I’m a healthy girl, and every morning I make myself oatmeal for breakfast using soy milk. It ends up being very tasty, and has a good texture, just as if I had used regular milk. However, yesterday I made it with chocolate soy milk, and it just ended up bad–the texture was awful, the taste was terrible, and it just looked funny. I cooked it for the same amount of time, in the same microwave, and used the same brand of soy milk, just different flavors. There’s no oatmeal difference between regular and vanilla flavored, so why should chocolate make such a big difference?
When I purchase regular, cow-type chocolate milk at the grocery store (for my son, or course, not for me!) I notice that it is artificially enhanced with a thickener of some sort. Apparently chocolate milk is supposed to be a little slimy. I wonder if this might be true for soy milk as well, and, if so, if this isn’t the coagulant that’s disturbing your oatmeal.
I don’t know what they add and I don’t have any chocolate milk in the house to check the label. I think they use a similar product sometimes in skim milk to make it have a creamier, less watery texture. It seems logical to me that a substance that provides thickness in a cold liquid might very well act as you described when cooked.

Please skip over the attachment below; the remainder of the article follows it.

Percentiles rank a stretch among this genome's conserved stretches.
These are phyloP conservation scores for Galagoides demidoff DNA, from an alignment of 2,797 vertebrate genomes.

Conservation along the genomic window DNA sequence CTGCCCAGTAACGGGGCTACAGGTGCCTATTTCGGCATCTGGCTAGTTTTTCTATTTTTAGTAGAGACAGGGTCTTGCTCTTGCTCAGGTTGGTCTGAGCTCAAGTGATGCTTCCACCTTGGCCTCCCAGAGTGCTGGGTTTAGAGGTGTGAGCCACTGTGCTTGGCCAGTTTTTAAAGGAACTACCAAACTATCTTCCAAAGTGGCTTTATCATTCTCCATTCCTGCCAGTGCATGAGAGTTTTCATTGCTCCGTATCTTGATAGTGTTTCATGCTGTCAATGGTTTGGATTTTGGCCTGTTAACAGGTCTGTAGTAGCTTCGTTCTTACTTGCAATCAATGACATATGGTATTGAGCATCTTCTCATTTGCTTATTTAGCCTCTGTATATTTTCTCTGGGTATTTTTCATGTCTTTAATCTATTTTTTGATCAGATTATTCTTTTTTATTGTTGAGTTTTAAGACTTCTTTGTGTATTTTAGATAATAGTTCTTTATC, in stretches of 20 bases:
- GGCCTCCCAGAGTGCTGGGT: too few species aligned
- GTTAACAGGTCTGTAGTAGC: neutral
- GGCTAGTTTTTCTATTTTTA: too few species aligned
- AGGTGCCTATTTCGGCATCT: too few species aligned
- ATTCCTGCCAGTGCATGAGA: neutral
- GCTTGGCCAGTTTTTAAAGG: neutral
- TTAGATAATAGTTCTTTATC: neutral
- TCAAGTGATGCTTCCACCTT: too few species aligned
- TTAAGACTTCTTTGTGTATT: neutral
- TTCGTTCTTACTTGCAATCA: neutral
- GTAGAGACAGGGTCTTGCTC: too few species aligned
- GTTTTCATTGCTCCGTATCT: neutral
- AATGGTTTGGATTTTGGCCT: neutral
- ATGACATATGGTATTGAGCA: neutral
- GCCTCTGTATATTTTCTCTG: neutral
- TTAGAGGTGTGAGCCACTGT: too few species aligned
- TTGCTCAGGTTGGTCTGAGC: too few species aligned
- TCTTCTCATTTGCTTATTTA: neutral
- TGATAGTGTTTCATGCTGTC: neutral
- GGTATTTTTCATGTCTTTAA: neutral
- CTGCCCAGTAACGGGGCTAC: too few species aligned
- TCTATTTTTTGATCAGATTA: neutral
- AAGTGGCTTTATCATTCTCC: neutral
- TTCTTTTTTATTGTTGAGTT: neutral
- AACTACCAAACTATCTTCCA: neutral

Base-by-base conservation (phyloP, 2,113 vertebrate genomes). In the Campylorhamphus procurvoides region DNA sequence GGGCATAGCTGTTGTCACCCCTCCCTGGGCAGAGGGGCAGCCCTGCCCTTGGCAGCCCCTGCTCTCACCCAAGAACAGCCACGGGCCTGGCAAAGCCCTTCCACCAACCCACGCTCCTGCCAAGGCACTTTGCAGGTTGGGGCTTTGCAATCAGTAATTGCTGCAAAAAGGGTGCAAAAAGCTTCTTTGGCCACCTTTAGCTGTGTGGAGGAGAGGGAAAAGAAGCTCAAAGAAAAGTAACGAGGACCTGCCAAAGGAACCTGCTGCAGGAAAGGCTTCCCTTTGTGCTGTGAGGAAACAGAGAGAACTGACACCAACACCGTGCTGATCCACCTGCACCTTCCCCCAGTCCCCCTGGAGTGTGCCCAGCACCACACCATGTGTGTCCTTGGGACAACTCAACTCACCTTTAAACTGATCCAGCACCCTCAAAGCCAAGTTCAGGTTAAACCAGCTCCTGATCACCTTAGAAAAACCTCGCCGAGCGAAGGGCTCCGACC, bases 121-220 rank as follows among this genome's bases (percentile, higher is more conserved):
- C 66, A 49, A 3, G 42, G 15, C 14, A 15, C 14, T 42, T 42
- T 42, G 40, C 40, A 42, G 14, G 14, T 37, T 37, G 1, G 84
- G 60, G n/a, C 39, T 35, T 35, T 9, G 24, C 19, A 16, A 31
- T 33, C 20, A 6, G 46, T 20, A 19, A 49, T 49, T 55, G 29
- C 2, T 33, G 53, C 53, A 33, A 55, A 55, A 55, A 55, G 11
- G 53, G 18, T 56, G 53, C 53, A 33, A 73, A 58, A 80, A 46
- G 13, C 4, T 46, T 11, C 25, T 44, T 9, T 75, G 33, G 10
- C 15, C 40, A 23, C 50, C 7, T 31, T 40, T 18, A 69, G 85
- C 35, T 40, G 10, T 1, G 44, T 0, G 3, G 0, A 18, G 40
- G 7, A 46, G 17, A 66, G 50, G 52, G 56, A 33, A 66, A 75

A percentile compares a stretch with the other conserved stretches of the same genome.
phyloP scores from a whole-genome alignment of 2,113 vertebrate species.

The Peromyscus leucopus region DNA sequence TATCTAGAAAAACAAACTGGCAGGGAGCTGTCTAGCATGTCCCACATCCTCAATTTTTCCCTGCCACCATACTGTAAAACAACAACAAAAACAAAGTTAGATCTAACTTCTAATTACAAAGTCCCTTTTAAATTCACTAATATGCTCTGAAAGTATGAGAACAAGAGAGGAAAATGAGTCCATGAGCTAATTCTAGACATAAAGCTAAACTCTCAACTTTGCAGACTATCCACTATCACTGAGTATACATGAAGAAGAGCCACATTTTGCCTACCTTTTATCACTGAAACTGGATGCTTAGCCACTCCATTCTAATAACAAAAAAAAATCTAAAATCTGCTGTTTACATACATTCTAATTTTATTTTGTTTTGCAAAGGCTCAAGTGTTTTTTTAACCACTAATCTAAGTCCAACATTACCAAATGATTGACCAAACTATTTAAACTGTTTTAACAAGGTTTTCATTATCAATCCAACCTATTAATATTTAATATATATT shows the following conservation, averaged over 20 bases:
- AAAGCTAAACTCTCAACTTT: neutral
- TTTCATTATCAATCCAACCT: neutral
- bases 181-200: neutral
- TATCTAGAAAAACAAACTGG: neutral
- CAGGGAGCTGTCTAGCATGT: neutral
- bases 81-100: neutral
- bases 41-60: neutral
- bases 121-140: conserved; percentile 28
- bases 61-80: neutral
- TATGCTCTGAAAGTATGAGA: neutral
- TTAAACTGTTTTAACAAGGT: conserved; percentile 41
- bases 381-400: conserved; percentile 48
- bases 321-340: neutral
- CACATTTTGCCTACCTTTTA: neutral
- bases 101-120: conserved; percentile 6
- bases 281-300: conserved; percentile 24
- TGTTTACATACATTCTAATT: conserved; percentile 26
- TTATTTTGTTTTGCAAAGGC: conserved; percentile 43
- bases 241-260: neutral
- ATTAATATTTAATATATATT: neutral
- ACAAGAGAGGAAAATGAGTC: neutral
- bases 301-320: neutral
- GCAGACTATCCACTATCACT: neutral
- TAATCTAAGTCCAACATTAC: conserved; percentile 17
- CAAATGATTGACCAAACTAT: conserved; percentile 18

If you have any Nesquik or similar you might try making chocolate milk with it and cooking it. That might work, in which case it would be something besides the chocolate that is causing the problem. And I would be proven right. And you would send me money.
A note of warning – if you’re having oatmeal for breakfast, especially if made with soy milk, you should never sneeze down your shirt. Trust me.
Yes, they add carageenen (comes from seaweed) to a lot of chocolate milk, not just the soy milk. It helps hold the cocoa powder in suspension while it’s in transit between the factory and your house, for one thing. You know how when you make Nestle’s Quik, you have to keep stirring it up 'cause the chocolate all sinks down to the bottom? The manufacturers of chocolate-milk-in-a-carton-for-people-who-are-too-dim-to-make-it-themselves (present company excepted, TYGirl ), knows that consumers won’t think to shake it up before they open it, and then they’ll be annoyed when they get down to the bottom and there’s all the chocolate down there.
And their chocolate milk food chemistry formulas are carefully calibrated to remain stable and recognizable as “chocolate milk” no matter how much the truck jiggles them around, but they aren’t designed to be used for cooking purposes, hence the weird oatmeal results.